I would really like an evolutionist to tell me why the only reason an ERV exists in the genome is to prove common ancestry. Pigeonholing ERVs as solely proof of common ancestry leads to myriad problems in doing good science. When you assume the outcomes of your experiments before conducting them and fit the data to your own interpretation, you leave the realm of science and enter the realm of self-fulfilling prophecy.
Perhaps the strongest argument against ERVs proving common ancestry is the idea of “plagiarized mistakes” presented by Dr. David DeWitt. In his book Unraveling the Origins Controversy (2015), he states,
When a teacher has two tests submitted that are the same, it suggests that the two students cheated. However, if the students both got 100%, the fact that they are the same does not mean that they cheated. However, if the students both got 60% and had identical incorrect (original emphasis) responses, then this would be convincing evidence that the students did in fact cheat. . . . Plagiarized mistakes lead one to believe that they are both derived from a common source. In the same way, evolutionists argue that there are plagiarized mistakes that are common in different types of organisms. . . . However, in order to have a “plagiarized mistake” two conditions must be met. Both sources [of information] must be the same and there must be an error (or in this case a mutation without a function.) While there are examples of these mistakes in common, there are plenty of ones that are not. (234–236)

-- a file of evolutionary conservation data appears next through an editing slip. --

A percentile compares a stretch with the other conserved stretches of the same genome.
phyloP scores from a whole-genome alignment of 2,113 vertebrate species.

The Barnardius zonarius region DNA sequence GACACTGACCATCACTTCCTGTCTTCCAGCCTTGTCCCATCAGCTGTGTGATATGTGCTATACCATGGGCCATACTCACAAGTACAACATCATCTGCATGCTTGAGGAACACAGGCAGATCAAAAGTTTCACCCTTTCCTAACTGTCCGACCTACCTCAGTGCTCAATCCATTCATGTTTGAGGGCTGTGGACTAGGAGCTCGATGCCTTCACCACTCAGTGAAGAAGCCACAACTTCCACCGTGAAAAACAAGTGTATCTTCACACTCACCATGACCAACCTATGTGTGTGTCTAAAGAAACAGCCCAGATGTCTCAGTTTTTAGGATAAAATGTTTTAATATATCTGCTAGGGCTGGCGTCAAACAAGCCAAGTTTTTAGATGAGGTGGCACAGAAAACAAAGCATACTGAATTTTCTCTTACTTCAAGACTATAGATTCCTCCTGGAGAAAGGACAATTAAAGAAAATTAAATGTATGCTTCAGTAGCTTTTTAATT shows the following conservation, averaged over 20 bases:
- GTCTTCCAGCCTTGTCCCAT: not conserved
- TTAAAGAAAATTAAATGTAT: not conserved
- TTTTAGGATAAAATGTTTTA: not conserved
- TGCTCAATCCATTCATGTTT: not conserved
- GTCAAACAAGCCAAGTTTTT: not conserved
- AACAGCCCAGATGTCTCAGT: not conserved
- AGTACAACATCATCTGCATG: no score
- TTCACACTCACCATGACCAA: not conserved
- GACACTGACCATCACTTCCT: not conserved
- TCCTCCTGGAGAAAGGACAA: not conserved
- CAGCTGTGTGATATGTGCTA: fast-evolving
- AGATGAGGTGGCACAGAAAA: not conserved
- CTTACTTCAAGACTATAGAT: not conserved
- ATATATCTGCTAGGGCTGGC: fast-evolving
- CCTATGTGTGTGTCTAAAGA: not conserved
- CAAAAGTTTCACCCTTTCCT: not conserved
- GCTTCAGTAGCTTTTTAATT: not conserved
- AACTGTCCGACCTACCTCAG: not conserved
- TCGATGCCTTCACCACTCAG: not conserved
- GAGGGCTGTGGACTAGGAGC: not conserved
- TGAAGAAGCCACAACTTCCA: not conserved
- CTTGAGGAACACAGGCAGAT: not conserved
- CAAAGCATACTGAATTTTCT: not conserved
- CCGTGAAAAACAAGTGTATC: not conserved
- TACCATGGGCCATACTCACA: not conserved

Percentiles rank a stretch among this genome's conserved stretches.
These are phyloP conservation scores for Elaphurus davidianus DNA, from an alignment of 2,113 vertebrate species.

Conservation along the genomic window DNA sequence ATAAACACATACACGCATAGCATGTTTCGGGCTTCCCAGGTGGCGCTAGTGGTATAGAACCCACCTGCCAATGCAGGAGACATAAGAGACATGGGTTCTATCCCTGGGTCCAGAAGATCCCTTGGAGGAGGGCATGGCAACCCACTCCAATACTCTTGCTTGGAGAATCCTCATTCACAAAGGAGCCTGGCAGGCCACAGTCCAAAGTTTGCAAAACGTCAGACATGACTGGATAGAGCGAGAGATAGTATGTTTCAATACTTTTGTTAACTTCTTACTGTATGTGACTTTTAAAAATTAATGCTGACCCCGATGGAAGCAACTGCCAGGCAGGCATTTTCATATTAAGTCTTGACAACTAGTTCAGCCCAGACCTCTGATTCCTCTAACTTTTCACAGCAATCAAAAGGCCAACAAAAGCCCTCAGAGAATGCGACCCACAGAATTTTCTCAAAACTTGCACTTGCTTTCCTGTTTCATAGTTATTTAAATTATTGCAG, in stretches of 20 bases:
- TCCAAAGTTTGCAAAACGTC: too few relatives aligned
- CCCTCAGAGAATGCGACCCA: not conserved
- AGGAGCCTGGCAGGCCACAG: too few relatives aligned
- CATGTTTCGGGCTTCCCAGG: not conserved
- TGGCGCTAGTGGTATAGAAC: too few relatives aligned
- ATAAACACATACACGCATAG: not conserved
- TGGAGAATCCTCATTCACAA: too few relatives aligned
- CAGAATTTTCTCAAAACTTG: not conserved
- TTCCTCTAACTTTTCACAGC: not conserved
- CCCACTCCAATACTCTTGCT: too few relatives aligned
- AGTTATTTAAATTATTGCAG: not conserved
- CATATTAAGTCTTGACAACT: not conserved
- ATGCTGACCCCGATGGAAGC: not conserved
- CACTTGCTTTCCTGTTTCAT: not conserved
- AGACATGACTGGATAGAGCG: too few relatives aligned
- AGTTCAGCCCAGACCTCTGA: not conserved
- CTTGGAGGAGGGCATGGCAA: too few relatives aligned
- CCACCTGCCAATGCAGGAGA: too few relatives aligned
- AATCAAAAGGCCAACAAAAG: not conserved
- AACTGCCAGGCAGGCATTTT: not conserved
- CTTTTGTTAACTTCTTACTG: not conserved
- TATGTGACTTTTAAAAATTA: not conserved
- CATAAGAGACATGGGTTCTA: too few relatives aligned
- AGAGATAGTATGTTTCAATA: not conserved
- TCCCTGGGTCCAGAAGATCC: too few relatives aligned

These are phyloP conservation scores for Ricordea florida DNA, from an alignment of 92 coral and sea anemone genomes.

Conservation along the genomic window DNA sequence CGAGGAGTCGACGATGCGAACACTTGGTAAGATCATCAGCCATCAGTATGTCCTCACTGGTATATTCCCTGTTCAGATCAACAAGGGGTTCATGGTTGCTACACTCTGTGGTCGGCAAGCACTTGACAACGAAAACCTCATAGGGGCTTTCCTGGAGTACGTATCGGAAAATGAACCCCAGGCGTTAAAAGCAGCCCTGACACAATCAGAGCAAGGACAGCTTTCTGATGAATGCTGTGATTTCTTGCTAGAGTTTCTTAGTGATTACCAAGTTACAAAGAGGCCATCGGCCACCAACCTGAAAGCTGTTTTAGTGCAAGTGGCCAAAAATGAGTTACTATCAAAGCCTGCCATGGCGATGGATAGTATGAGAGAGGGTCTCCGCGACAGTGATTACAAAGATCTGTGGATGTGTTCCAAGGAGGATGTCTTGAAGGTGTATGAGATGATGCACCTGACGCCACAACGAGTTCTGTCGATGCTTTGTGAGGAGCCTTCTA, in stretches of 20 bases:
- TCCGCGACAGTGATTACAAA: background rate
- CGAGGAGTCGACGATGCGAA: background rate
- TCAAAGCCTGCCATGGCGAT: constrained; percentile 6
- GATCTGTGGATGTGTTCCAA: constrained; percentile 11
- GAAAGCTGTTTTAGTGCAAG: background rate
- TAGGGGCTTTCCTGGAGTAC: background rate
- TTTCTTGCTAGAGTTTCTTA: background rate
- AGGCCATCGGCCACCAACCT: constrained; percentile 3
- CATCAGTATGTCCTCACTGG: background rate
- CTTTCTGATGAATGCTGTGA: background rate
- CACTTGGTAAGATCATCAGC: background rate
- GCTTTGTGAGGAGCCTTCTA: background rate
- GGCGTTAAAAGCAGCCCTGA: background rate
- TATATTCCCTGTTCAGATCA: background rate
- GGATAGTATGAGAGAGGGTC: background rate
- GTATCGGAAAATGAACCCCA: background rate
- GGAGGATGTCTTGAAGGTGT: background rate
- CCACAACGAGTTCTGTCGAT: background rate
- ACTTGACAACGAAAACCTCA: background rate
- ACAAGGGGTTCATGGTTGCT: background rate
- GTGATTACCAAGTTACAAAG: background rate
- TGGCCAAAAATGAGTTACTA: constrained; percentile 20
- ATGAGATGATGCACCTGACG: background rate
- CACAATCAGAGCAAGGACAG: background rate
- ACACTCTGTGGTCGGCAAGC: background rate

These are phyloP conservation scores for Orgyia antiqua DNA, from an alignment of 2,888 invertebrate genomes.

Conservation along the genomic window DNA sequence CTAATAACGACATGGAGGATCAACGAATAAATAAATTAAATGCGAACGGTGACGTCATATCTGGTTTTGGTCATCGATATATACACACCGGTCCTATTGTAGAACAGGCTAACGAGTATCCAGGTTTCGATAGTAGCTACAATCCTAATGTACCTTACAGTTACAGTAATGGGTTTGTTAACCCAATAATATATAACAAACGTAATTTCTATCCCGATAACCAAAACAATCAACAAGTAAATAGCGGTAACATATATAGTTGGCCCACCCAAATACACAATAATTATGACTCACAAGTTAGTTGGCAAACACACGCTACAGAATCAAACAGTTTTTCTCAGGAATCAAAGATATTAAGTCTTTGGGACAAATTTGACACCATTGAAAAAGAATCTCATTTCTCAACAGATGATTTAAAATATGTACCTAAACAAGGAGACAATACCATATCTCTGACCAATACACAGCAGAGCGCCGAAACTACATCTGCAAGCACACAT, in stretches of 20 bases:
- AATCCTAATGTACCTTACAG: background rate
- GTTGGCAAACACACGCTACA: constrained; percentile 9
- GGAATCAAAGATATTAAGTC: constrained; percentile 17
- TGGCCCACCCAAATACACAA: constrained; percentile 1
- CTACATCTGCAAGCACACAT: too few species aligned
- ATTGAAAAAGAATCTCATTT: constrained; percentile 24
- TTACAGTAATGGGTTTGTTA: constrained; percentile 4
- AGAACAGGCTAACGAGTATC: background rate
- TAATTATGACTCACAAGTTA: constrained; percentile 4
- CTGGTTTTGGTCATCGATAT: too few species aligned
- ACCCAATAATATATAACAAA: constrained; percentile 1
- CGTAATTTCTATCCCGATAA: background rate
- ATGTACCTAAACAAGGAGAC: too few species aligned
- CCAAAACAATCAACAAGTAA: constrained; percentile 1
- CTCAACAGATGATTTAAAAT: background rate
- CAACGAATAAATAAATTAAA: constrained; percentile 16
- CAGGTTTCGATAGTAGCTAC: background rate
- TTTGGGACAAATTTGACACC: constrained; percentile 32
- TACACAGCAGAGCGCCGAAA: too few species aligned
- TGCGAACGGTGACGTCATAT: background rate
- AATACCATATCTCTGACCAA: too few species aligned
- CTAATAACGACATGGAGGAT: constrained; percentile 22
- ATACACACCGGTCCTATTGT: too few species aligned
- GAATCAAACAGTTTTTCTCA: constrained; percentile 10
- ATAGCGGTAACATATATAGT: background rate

When comparing any given stretch of DNA sequence, the best anyone can say in favor of common descent is that it appears related. However, this idea is limited because it ignores the fact that ERVs could exist in similar places in different genomes with the exact same sequence in order to perform an essential function. The number of ERVs coding for important proteins continues to grow and the concept that they have no function is disappearing with each genome sequenced.8 One example is an essential ERV required for mammalian development.9
When sequences are identical, claiming common ancestry is a moot point because they could be part of what is considered essential for life as designed by God, and we simply don’t know what they do yet. When the sequences are similar, claiming common ancestry is disputable because they aren’t identical. If there were a common ancestor identified because of ERV similarities, then the ERV mistakes would have to be in exactly the same places consistently through shared common ancestry; however, while there are some similarities, the kinds of the differences and their magnitudes are inconsistently shared through supposed common ancestral lineages. Therefore, an ERV similarity cannot be the basis for determining whether two organisms share common ancestry (no matter what kind of convergent evolutionary rescuing device is used). It is a vicious catch-22 that they cannot reason their way out of. At the end of the day, it is reminiscent of the question, which came first—the chicken or the egg? No one can even say which came first when ERVs are quickly becoming or already were an essential feature of the genome.